This will be exported into _marker@16.

But I Need _MARKER@16. The executable call this routine (with upper cases)

What have I to do?

 

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Black Belt Retired Employee
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Two choices:

!DEC$ ATTRIBUTES DLLEXPORT,STDCALL,REFERENCE,DECORATE,ALIAS:"MARKER" :: MARKER

!DEC$ ATTRIBUTES DLLEXPORT,CVF :: MARKER

Note that the latter changes where character lengths are passed. Your use of _MARKER as the name in the directive is incorrect - omit the leading underscore. The compiler will add it where necessary. Note that directives can't be continued (with the exception of OpenMP directives), but you can have multiple ATTRIBUTES directives to "build up" what you need.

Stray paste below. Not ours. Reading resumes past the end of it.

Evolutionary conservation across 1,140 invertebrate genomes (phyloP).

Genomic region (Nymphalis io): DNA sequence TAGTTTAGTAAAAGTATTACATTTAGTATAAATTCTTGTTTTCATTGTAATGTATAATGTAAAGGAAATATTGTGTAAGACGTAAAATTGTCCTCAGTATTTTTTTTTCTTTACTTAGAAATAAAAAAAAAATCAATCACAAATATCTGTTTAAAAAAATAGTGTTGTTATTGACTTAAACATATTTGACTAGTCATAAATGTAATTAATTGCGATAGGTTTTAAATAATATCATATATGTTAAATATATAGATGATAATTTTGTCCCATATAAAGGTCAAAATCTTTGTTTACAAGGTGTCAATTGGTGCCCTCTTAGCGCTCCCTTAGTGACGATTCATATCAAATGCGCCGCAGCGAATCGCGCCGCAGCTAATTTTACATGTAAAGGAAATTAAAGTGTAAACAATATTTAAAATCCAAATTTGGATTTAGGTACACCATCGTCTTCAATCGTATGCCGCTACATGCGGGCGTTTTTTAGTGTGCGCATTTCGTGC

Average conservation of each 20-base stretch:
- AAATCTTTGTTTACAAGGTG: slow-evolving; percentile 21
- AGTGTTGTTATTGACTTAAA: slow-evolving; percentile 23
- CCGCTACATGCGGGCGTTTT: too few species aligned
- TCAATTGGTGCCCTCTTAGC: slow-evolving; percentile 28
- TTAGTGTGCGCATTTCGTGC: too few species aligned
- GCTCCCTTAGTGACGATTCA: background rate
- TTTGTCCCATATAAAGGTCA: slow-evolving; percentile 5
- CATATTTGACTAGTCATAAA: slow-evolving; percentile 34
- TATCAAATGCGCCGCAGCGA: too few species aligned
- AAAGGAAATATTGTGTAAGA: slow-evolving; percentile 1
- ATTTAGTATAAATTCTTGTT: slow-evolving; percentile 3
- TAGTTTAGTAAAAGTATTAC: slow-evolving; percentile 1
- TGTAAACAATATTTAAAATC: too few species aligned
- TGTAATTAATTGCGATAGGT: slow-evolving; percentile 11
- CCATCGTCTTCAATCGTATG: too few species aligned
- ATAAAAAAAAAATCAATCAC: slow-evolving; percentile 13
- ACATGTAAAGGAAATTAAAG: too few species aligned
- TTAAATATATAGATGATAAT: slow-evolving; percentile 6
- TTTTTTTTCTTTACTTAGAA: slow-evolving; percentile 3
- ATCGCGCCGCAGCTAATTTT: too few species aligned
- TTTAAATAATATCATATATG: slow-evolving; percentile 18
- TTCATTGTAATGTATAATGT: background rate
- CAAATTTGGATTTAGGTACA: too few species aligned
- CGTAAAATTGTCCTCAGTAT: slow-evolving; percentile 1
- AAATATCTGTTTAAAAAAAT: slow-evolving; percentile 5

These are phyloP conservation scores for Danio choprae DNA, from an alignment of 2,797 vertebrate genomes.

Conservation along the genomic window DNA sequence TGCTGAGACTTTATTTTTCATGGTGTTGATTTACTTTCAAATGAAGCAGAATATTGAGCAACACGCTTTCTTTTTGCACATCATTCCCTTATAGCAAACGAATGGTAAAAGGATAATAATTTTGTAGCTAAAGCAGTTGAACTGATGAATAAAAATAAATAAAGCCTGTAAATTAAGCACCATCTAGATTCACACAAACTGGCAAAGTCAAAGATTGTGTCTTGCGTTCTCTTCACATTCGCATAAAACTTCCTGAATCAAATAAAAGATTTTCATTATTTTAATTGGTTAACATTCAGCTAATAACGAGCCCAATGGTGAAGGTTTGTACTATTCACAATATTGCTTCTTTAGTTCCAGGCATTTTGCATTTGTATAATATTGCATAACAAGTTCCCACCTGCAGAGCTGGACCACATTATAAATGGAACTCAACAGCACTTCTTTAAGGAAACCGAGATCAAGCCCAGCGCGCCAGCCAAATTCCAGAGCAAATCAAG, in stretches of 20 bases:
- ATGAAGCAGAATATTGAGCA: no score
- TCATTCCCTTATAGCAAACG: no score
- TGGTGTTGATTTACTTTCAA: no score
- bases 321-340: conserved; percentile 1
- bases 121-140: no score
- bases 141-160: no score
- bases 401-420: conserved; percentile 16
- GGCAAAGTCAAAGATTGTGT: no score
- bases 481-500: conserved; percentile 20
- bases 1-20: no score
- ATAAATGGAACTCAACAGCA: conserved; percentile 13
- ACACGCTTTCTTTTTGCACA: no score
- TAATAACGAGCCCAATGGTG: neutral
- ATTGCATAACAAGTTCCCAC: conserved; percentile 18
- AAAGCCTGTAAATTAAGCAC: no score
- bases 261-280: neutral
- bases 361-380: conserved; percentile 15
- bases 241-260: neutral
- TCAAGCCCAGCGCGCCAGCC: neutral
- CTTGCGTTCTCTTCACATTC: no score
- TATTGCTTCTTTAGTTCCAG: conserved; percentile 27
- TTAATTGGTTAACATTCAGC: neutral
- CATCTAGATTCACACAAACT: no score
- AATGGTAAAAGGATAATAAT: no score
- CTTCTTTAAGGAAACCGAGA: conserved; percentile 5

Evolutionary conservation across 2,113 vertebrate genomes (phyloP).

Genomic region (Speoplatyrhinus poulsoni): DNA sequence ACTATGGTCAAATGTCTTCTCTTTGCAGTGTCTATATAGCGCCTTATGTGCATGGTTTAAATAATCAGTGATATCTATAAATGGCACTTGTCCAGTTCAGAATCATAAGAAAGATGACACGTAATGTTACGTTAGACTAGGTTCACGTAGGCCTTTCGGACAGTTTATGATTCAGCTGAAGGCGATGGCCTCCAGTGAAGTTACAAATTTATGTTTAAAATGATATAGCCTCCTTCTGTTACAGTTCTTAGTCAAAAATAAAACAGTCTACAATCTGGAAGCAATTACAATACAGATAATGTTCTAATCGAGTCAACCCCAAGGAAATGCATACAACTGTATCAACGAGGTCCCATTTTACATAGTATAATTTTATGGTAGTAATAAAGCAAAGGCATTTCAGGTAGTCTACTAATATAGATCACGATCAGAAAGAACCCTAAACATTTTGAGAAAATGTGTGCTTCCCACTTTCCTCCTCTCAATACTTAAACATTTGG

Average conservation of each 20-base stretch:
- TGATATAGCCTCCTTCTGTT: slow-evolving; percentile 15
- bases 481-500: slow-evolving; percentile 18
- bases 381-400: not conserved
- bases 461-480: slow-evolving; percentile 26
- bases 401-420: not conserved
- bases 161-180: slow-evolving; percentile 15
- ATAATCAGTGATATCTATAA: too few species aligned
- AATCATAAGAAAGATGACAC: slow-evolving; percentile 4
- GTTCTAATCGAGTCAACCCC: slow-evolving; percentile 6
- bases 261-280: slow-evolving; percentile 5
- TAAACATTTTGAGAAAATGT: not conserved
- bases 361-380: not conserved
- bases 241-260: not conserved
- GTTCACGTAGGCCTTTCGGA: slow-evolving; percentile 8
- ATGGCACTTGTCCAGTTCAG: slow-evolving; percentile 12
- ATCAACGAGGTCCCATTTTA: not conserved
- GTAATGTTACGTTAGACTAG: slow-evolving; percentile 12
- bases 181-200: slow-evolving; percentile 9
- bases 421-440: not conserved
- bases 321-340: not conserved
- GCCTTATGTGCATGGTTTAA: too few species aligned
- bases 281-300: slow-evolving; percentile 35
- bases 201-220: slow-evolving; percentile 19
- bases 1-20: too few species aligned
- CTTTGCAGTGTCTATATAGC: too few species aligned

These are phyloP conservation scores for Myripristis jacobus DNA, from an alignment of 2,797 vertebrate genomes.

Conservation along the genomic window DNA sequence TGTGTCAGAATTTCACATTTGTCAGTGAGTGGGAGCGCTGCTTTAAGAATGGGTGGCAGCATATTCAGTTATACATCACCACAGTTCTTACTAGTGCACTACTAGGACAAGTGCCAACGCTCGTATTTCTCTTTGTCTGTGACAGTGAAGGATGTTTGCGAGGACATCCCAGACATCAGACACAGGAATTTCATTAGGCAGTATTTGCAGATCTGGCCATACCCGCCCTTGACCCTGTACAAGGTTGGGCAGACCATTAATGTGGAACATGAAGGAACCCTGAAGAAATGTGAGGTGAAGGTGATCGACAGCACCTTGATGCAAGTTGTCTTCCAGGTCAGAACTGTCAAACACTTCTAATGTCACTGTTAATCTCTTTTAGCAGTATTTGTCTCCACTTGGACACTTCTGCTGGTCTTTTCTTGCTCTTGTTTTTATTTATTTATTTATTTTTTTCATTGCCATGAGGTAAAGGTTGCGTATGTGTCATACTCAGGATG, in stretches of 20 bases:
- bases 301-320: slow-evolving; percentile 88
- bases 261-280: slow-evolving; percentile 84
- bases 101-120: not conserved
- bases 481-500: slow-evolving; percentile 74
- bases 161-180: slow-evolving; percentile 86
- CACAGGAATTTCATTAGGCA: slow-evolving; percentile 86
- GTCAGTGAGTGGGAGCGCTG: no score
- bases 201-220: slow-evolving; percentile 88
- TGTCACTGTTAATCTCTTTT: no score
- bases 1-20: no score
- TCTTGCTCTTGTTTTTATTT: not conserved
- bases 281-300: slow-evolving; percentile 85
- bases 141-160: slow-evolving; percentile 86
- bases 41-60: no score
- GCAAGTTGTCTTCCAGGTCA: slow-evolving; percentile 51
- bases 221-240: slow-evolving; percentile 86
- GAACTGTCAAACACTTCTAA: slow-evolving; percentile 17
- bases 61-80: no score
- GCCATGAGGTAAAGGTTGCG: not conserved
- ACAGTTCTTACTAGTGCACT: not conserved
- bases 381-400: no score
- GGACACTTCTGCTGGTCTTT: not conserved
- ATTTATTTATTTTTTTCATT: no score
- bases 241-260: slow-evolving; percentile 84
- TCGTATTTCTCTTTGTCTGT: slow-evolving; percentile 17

The error you show in the first post is the compiler complaining that you've called MARKER from a context where you haven't declared it as being STDCALL, so you need to add a directive or explicit interface saying so visible to the caller.

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Beginner
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And this?

      !DEC$ ATTRIBUTES DLLEXPORT,STDCALL,REFERENCE,
     & ALIAS : '_MARKER@16' :: MARKER

It seems to work.

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Black Belt
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There are a number of compiler options as well as directives that affect the names generated for external symbols. Perhaps it would be better if you told us what you are aiming to accomplish. Are you targeting X64? For IA32, try:

!DEC$ ATTRIBUTES STDCALL,REFERENCE,DECORATE,ALIAS:'MARKER' :: MARKER